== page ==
WIMBLEDON will allow women and girls on their periods the choice of wearing non-white underwear at SW19.
In a major break from decades of tradition, female players can now decide against all-white clothing for the 2023 Championship.
Elena Rybakina defeated Ons Jabeur in the women’s final this year and from 2023 female competitors can wear non-white underwear
Legend Serena Williams won seven Wimbledon singles titles from 2002 but every time had to wear all-white clothing
All England bosses have updated their rules on ‘clothing and equipment’ in conjunction with the WTA, the governing body of the women’s Tour.
This follows criticism of their strict dress code to consider those who have menstruation during tennis tournaments.
In general competitors must always be “dressed in suitable tennis attire that is almost entirely white and this applies from the point at which the player enters the court surround”.
On-court attire encompasses shorts, skirts, tracksuits, caps, headbands, bandanas, wristbands, shoes and socks.
However with regards undergarments that are visible during play, there is an “exception provided for female players who are allowed to wear solid, mid/dark-coloured undershorts provided they are no longer than their shorts or skirt”.
The rules do not relate to the Aorangi Park practice courts which has a more relaxed environment.
CEO Sally Bolton said: “We’re committed to supporting the players and listening to their feedback as to how they can perform at their best.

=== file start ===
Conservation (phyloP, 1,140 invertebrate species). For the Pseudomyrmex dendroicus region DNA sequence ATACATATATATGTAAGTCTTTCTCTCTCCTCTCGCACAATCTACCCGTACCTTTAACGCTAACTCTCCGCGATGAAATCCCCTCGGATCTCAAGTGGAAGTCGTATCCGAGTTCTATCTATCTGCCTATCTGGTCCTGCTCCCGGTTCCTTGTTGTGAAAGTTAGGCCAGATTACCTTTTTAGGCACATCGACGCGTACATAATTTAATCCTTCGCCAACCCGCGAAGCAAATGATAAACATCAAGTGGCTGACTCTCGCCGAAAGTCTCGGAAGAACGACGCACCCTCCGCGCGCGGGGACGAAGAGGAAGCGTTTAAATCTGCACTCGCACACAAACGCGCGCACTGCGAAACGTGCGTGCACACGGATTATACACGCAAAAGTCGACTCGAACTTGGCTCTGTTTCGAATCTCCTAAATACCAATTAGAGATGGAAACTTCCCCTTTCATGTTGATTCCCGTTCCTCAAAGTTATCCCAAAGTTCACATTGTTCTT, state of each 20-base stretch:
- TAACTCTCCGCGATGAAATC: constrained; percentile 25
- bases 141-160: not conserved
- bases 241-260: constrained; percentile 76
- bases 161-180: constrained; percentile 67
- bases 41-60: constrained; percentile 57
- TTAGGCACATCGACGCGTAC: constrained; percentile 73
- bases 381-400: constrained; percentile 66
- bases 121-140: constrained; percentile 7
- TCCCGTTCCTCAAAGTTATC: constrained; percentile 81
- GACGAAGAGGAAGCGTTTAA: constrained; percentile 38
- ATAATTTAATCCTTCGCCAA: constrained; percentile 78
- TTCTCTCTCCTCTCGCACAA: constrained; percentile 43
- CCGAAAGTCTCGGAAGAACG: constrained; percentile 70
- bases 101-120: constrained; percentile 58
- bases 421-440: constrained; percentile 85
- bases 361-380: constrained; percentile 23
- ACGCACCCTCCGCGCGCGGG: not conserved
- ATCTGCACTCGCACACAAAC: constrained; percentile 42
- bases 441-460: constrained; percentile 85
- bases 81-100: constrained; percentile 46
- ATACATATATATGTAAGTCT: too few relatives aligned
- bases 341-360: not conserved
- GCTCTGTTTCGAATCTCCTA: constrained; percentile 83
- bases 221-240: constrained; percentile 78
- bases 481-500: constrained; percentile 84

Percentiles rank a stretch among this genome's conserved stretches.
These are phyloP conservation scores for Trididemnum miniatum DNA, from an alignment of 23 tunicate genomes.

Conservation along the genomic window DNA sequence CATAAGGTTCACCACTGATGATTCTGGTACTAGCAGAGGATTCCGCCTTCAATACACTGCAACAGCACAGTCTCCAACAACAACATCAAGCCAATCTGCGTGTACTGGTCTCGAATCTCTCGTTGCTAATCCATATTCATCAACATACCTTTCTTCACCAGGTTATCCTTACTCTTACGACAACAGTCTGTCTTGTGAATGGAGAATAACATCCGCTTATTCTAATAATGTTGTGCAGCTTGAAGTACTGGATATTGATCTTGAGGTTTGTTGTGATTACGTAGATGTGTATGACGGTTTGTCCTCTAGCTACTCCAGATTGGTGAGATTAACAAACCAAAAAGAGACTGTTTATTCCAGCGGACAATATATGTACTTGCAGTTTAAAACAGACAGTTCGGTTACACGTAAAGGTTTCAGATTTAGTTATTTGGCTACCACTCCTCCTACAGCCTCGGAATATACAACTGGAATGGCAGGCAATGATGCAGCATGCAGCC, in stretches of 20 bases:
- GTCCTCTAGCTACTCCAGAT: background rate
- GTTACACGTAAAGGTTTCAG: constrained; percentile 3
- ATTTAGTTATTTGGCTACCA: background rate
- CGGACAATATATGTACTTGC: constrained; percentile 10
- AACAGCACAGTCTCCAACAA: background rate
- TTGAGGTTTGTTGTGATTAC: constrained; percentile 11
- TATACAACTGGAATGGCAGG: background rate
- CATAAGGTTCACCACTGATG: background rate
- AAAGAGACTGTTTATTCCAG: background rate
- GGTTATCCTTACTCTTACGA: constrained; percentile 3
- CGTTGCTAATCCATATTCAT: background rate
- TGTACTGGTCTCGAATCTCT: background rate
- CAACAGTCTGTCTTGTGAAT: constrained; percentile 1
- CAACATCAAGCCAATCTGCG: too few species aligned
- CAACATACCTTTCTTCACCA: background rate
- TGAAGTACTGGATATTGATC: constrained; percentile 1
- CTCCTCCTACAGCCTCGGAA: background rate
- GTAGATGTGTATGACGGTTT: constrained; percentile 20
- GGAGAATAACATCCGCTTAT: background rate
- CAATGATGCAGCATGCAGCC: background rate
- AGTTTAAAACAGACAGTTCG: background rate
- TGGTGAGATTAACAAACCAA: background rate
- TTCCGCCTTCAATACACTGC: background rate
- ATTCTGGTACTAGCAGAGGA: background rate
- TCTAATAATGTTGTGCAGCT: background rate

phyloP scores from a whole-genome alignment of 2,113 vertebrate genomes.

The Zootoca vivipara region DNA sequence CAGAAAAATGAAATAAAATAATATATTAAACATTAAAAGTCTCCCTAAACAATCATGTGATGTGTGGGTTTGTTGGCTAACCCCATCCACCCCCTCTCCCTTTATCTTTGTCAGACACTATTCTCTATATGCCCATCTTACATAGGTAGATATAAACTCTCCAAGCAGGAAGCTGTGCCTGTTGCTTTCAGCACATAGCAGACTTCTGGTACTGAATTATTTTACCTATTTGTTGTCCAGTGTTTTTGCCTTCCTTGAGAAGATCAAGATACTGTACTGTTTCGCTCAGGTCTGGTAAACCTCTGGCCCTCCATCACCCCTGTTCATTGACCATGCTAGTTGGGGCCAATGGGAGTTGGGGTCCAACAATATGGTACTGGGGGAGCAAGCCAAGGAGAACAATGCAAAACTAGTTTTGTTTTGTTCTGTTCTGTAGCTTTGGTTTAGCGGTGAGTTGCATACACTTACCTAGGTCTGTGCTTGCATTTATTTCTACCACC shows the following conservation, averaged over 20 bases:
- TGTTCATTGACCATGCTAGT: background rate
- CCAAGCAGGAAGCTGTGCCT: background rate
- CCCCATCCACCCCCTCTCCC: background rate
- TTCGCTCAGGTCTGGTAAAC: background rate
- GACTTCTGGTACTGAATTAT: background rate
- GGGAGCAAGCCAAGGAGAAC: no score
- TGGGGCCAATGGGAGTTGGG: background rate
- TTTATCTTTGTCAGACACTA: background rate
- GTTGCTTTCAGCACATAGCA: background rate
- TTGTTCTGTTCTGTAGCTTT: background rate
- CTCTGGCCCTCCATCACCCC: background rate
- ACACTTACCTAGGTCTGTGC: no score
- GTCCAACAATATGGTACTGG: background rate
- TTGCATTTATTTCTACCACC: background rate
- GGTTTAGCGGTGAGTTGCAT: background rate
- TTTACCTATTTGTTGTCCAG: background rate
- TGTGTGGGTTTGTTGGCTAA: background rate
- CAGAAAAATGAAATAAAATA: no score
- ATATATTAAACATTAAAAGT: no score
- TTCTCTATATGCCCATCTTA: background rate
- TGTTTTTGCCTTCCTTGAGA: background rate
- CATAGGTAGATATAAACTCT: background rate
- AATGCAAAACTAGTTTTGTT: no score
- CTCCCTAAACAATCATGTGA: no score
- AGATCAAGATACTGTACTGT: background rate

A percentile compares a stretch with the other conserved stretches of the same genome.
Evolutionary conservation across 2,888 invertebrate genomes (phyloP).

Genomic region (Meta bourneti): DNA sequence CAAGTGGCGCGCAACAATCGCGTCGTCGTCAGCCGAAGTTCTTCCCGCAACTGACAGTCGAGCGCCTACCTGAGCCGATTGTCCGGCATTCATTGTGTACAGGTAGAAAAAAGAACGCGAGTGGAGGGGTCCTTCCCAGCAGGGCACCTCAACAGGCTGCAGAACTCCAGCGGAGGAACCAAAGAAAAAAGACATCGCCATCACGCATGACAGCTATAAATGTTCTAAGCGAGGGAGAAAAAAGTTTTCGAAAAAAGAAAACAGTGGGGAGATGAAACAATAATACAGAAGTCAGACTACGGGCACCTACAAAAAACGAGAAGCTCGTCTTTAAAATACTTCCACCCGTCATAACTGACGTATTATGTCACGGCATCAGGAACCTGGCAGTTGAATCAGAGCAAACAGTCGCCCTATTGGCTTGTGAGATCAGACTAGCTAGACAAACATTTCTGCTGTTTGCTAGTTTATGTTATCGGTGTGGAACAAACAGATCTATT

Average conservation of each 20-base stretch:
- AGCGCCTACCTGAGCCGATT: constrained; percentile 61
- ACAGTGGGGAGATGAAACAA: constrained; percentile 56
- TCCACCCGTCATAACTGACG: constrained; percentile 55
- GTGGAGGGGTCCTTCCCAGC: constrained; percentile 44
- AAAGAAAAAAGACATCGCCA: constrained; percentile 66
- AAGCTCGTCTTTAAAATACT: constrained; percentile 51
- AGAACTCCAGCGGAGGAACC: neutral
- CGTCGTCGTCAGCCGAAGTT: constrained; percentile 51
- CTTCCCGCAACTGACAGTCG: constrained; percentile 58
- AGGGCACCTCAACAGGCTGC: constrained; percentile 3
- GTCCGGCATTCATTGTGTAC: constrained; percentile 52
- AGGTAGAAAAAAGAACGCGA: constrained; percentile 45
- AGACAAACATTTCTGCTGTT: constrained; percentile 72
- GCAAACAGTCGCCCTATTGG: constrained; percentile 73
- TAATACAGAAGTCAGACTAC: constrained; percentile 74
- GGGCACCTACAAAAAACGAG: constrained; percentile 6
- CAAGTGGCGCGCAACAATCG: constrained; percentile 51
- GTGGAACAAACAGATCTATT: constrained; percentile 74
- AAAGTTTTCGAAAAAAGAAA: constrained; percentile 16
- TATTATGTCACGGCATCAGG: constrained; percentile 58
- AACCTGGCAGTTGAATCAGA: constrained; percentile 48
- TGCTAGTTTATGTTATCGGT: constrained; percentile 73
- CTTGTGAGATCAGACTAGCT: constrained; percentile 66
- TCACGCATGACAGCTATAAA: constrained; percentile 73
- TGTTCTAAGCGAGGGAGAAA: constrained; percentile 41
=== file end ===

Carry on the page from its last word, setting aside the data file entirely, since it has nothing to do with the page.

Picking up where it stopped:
“I’m pleased to confirm that, following consultation with players and representatives of several stakeholder groups, the Committee of Management has taken the decision to update the white clothing rule at Wimbledon.
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“This means that from next year, women and girls competing at the Championships will have the option of wearing coloured undershorts if they choose.
“It’s our hope that this rule adjustment will help players focus purely on their performance by relieving a potential source of anxiety.”
Wimbledon have announced that the 2022 Championships produced a “distributable surplus” of £47.141million, which is the second-highest on record.
About 90% of that surplus will be distributed to the Lawn Tennis Association “for the benefit of British tennis”.
Ex-pro Laura Robson, 28, is set to become tournament director at the Rothesay Open at Nottingham next summer.
The former British No.1 – who won the Wimbledon junior title in 2008 and an Olympic mixed doubles silver medal 10 years ago – retired from playing in May due to hip injuries.